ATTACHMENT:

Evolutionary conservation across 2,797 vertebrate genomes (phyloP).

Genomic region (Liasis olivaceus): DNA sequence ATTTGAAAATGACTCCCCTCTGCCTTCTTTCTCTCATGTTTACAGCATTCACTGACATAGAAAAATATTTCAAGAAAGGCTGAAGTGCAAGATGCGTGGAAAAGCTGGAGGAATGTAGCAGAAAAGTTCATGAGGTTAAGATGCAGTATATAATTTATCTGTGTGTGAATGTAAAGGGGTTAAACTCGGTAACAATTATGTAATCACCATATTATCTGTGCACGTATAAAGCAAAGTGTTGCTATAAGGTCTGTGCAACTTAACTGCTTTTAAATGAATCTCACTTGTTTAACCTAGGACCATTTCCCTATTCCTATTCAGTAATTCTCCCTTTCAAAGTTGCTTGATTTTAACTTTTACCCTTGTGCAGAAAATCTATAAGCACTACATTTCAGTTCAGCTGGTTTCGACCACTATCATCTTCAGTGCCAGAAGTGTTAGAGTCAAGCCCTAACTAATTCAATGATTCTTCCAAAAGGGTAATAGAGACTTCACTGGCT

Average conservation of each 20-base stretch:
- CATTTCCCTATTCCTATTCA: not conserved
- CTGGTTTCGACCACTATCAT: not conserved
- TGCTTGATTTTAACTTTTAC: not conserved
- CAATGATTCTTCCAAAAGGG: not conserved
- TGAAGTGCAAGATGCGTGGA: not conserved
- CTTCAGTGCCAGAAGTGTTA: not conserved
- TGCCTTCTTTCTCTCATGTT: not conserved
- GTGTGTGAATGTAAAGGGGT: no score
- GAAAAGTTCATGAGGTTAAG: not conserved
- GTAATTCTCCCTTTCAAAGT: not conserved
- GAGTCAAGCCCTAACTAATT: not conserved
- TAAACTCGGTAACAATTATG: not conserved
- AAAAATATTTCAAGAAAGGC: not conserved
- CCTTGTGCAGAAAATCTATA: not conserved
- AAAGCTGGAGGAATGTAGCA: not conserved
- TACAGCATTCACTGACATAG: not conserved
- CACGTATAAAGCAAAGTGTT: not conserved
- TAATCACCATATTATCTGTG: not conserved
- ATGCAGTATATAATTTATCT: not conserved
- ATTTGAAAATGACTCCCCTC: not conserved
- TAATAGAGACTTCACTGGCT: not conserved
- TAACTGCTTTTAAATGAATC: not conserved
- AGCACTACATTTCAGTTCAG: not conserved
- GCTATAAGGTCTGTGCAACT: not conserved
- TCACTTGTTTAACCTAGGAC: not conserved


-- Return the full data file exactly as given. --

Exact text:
Evolutionary conservation across 2,797 vertebrate genomes (phyloP).

Genomic region (Liasis olivaceus): DNA sequence ATTTGAAAATGACTCCCCTCTGCCTTCTTTCTCTCATGTTTACAGCATTCACTGACATAGAAAAATATTTCAAGAAAGGCTGAAGTGCAAGATGCGTGGAAAAGCTGGAGGAATGTAGCAGAAAAGTTCATGAGGTTAAGATGCAGTATATAATTTATCTGTGTGTGAATGTAAAGGGGTTAAACTCGGTAACAATTATGTAATCACCATATTATCTGTGCACGTATAAAGCAAAGTGTTGCTATAAGGTCTGTGCAACTTAACTGCTTTTAAATGAATCTCACTTGTTTAACCTAGGACCATTTCCCTATTCCTATTCAGTAATTCTCCCTTTCAAAGTTGCTTGATTTTAACTTTTACCCTTGTGCAGAAAATCTATAAGCACTACATTTCAGTTCAGCTGGTTTCGACCACTATCATCTTCAGTGCCAGAAGTGTTAGAGTCAAGCCCTAACTAATTCAATGATTCTTCCAAAAGGGTAATAGAGACTTCACTGGCT

Average conservation of each 20-base stretch:
- CATTTCCCTATTCCTATTCA: not conserved
- CTGGTTTCGACCACTATCAT: not conserved
- TGCTTGATTTTAACTTTTAC: not conserved
- CAATGATTCTTCCAAAAGGG: not conserved
- TGAAGTGCAAGATGCGTGGA: not conserved
- CTTCAGTGCCAGAAGTGTTA: not conserved
- TGCCTTCTTTCTCTCATGTT: not conserved
- GTGTGTGAATGTAAAGGGGT: no score
- GAAAAGTTCATGAGGTTAAG: not conserved
- GTAATTCTCCCTTTCAAAGT: not conserved
- GAGTCAAGCCCTAACTAATT: not conserved
- TAAACTCGGTAACAATTATG: not conserved
- AAAAATATTTCAAGAAAGGC: not conserved
- CCTTGTGCAGAAAATCTATA: not conserved
- AAAGCTGGAGGAATGTAGCA: not conserved
- TACAGCATTCACTGACATAG: not conserved
- CACGTATAAAGCAAAGTGTT: not conserved
- TAATCACCATATTATCTGTG: not conserved
- ATGCAGTATATAATTTATCT: not conserved
- ATTTGAAAATGACTCCCCTC: not conserved
- TAATAGAGACTTCACTGGCT: not conserved
- TAACTGCTTTTAAATGAATC: not conserved
- AGCACTACATTTCAGTTCAG: not conserved
- GCTATAAGGTCTGTGCAACT: not conserved
- TCACTTGTTTAACCTAGGAC: not conserved